The Node Package Manager (npm) is a ubiquitous system used in front-end development for sharing and managing useful bits of code between developers and projects. Node packages are published on a central and public directory maintained by npm.
What’s especially wonderful about npm is that it will assist in managing not only updates to modules used in projects, it handles the dependency chain for modules within your project. For example, if I’m using the node-sass package in my project and save it as a dependency, npm will also install and update the node-sass dependencies. This makes updating and managing projects with lots of dependencies a breeze.
I recently went through the package publication process when I decided to publish a package, Bootstrap Nucleus. I found myself using the Bootstrap grid and utilities for many different projects, but ended up either ditching the majority of the components or overwriting most of their properties. I don’t want to include the entire Bootstrap framework if I’m not going to use it, so I opted for creating a custom build of the Bootstrap framework with only the features that I find essential and foundational.
Thankfully, npm packages can be used for CSS libraries, too. Instead of manually copying over the Bootstrap files between projects, I decided to leverage the power of npm to create a central store, or package, for these files. This approach has several benefits:
- The package files can easily be updated
- Updates can be pushed to all projects that use the package
- I can share the functionality of this package with others
Prerequisites for Publishing
Node .js and npm
First, we’ll need to make sure that we have node.js and npm installed. Luckily, npm comes bundled with node.js, so there’s a good chance that if you’ve got node.js installed then you’ve also got npm installed. We can check to make sure that we have both installed by checking the version on the command line with
node -v and
These should each return a version. If you don’t have them installed, head over to npm’s installation guide.
You’ll also need to create a free npm account if you don’t already have one. Alternatively, you can create an account from the command line using
After ensuring that you have an npm account, you can login using
You can also double-check to make sure that you’re logged in with
Now that you’re logged in, you’ll be able to publish a package using your account.
Creating your Package
Creating a package is a simple process that starts with the creation of a
package.json file within your project directory that contains project information, such as package name, description, version number, etc.
Luckily, npm comes with a simple script that will generate a
package.json file for you and allow you to provide some basic inputs. Initialize your package using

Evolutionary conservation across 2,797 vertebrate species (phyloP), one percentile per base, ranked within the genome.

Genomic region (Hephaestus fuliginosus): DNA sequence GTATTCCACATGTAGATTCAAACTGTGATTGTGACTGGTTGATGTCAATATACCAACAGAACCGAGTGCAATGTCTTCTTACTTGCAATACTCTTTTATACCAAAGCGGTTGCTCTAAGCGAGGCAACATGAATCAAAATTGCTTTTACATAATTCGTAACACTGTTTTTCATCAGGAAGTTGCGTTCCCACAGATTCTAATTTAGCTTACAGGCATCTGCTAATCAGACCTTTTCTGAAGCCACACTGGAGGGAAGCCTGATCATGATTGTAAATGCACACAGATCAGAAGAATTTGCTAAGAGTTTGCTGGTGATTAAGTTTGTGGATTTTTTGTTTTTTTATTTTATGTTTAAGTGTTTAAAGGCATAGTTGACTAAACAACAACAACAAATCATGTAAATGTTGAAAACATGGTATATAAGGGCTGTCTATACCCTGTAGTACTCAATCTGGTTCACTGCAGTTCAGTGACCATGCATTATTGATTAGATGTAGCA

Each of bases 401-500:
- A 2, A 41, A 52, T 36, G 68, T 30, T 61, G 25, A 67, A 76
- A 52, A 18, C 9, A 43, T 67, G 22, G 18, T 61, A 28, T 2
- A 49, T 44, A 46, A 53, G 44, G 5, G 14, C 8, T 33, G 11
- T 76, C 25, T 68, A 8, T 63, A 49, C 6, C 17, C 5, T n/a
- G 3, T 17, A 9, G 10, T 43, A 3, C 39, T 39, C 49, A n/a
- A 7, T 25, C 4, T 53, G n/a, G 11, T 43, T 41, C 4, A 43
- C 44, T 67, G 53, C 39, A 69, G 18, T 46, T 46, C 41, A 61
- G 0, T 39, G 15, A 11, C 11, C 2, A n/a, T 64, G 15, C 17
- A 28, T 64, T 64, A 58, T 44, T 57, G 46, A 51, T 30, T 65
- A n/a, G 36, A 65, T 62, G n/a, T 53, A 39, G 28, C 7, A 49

npm init. The only required fields for publishing your package are
version, but it certainly doesn’t hurt to provide additional information.
Note that when naming your package, you’ll want to ensure that a package with the same name doesn’t already exist.
Publishing your Package
Publishing your package to the npm directory is a simple as running
npm publish. Seriously, this is the easiest part of the whole process. The actual work is in creating your package’s functionality and maintaining it.
Be sure to include a README.md file with instructions or usage information so that others can easily understand your package’s functionality and features.
Testing your Package
After publishing your package, you can test an installation in a project to ensure that it works.
mkdir npm-test && cd npm-test && npm init -y
npm init -y will automatically initialize a
package.json file with default values. This is handy for quick tests.
Now, install your published package using
npm install my-package where
my-package is the name your package. You should now see your package in the
node_modules directory at your project root.
Updating your Package with Versioning
Npm uses semantic versioning for managing updates to packages. There’s quite a bit of nuance to semantic versioning, but the basic principle is that a version number follows a standard numbering convention, which indicates major, minor and patch versions
- Major - is the first number and indicates an API change that makes the new version incompatible with previous versions. Major releases should be used when an update is required for functionality.
- Minor - is the second number and indicates a feature update that is backwards-compatible.
- Patch - is the last number and indicates a backwards-compatible update for bug fixes.
For a deep dive into semantic versioning visit the semantic versioning specification at semver.org.
npm includes a handy way to update packages consistently with a semantic versioning command,
npm version. The command requires a
--version-name argument, which can be
For example, if you used the default value in the
npm init process, your package version will be
1.0.0. Running the following command will increment the version number to
npm version patch
After updating the package with the version command, npm will increment the package version number and write this new version to your
package.json. You can now push your updated package to the npm registry once more with the
npm publish command.
The official npm documentation is robust and quite accessible. It’s useful if you intend to author packages, or even if you only ever intend to consume packages. Additionally, you can explore the wide world of published packages at npm’s online registry of packages. There’s a wealth of incredibly useful packages to choose from.
Did you publish a package or have an idea for a package you’d like to publish? If so, be sure to let me know.